I recently sent this photo from the envirohistory NZ banner to the Stirling University Research Centre for Environmental History and Policy to be used on their related links page. When I did so, I thought it may be a good opportunity to share the “back story” of the photo.

The photo is taken by veteran photographer, Paul Knight, of a farm just north of the Horowhenua town of Levin [click here to view location]. The farm, called Nikaunui, meaning “many (or big) nikau palms” in Maori, is a large sheep and beef farm, owned by the Kilsby family,* a family with a long history in the district. (more…)

Papaitonga is a dune lake in the Horowhenua coastal plain. It is surrounded by a very rare remnant of coastal north island forest. Just south of Levin, the 135 hectare Papaitonga Scenic Reserve is a little known but ecologically and historically remarkable place [click here to view map].

The reserve contains the only intact sequence from wetland to mature dry terrace forest in Wellington and Horowhenua. It is an important refuge for birds that depend on wetlands or lowland forests for their survival. Papaitonga is home to waterfowl and wading birds as well as forest species on the lake’s margins. However, like many remnant wetland forests, the health of this wetland forest is threatened by a receding water table. The reserve is surrounded by farmland which draws on large volumes of water for irrigation. (more…)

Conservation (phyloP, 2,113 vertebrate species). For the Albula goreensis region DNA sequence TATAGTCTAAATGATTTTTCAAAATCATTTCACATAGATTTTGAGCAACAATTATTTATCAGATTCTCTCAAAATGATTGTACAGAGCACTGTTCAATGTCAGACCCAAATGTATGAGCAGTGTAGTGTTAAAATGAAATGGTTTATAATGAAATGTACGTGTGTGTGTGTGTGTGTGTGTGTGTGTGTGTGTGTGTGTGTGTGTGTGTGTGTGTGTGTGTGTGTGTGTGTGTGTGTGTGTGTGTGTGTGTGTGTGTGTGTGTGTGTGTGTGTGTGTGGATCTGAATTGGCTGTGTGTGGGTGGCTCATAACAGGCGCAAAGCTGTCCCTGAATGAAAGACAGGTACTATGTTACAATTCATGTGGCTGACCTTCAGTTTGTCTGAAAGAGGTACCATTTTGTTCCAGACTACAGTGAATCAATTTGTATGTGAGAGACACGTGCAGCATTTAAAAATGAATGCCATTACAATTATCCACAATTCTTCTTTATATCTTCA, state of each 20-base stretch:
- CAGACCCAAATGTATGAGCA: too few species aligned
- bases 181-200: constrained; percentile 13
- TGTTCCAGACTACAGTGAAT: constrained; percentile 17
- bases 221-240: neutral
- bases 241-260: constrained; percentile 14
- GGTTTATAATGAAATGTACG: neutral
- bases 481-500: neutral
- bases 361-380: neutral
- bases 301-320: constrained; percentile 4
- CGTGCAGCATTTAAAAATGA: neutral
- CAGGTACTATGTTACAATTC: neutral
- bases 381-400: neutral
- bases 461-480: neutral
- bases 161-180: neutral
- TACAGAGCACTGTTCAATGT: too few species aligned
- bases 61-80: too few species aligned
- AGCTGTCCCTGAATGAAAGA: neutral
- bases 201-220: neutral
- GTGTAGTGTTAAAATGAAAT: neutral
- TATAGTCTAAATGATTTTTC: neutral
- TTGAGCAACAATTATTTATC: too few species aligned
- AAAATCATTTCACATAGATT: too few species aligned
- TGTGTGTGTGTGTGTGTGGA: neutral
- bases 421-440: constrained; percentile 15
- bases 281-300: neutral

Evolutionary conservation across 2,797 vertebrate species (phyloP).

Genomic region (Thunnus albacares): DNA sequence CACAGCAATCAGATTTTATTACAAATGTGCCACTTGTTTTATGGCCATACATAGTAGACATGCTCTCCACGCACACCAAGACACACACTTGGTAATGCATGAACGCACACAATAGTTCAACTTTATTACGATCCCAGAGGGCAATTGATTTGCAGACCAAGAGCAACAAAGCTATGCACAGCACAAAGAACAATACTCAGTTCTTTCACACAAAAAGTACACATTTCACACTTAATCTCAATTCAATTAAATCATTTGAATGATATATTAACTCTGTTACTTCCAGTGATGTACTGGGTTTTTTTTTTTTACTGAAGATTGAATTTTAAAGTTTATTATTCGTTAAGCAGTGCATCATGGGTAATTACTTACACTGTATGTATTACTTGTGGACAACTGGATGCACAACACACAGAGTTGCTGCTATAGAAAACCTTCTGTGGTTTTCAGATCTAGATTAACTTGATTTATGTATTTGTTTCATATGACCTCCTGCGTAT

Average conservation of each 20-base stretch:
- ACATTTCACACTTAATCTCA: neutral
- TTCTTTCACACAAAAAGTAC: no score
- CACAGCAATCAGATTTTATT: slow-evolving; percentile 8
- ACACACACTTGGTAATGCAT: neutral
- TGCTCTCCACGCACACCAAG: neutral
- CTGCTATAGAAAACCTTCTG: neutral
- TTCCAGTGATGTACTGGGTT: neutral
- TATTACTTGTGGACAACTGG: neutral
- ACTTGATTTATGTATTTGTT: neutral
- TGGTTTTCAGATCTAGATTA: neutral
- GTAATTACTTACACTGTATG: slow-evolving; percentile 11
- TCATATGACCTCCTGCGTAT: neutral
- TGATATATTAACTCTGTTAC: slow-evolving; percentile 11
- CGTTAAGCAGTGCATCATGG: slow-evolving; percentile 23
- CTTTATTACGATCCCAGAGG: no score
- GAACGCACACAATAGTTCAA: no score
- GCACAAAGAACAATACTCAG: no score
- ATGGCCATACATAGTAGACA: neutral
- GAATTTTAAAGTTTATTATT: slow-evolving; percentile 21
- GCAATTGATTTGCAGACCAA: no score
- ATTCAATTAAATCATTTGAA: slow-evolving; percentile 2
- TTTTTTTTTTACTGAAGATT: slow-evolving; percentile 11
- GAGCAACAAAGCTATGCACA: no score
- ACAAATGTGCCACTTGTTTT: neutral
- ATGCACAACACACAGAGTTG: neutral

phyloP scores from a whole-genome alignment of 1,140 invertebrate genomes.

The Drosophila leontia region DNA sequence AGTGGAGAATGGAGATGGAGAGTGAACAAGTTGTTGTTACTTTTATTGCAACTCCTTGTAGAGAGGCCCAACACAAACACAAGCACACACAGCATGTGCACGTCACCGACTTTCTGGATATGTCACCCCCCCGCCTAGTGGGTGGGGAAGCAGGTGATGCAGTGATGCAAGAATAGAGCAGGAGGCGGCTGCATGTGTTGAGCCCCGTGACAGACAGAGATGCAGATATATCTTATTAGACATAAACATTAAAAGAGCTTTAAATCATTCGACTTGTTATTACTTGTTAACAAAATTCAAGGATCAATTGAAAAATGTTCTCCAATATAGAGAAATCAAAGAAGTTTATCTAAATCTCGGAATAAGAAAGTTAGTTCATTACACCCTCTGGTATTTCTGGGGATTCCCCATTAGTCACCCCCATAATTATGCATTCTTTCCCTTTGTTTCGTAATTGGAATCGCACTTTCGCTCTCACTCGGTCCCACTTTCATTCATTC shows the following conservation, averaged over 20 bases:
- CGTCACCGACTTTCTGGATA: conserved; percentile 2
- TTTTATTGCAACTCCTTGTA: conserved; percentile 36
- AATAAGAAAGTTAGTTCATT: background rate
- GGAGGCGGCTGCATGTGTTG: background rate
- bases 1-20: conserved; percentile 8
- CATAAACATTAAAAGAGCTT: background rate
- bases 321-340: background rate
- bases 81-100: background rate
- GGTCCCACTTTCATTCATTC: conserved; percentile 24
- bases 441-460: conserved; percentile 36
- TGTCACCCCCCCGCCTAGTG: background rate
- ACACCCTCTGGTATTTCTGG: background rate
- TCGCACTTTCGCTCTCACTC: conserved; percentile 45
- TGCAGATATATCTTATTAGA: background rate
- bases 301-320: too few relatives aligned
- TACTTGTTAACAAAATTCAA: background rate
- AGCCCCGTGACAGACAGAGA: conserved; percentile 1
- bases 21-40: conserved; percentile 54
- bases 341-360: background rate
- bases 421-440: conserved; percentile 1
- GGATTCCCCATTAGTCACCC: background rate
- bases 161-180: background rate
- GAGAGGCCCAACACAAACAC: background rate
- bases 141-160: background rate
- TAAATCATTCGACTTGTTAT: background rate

Through time, not only has our environment been transformed, but also the way we perceive it and the words we use to describe it. No example illustrates this better than the “swamp” to “wetland” transformation. When European settlement of New Zealand began in earnest about 150 years ago, about 670,000 hectares of freshwater wetlands existed. By the 20th century, this had been reduced to 100,000 hectares. (more…)

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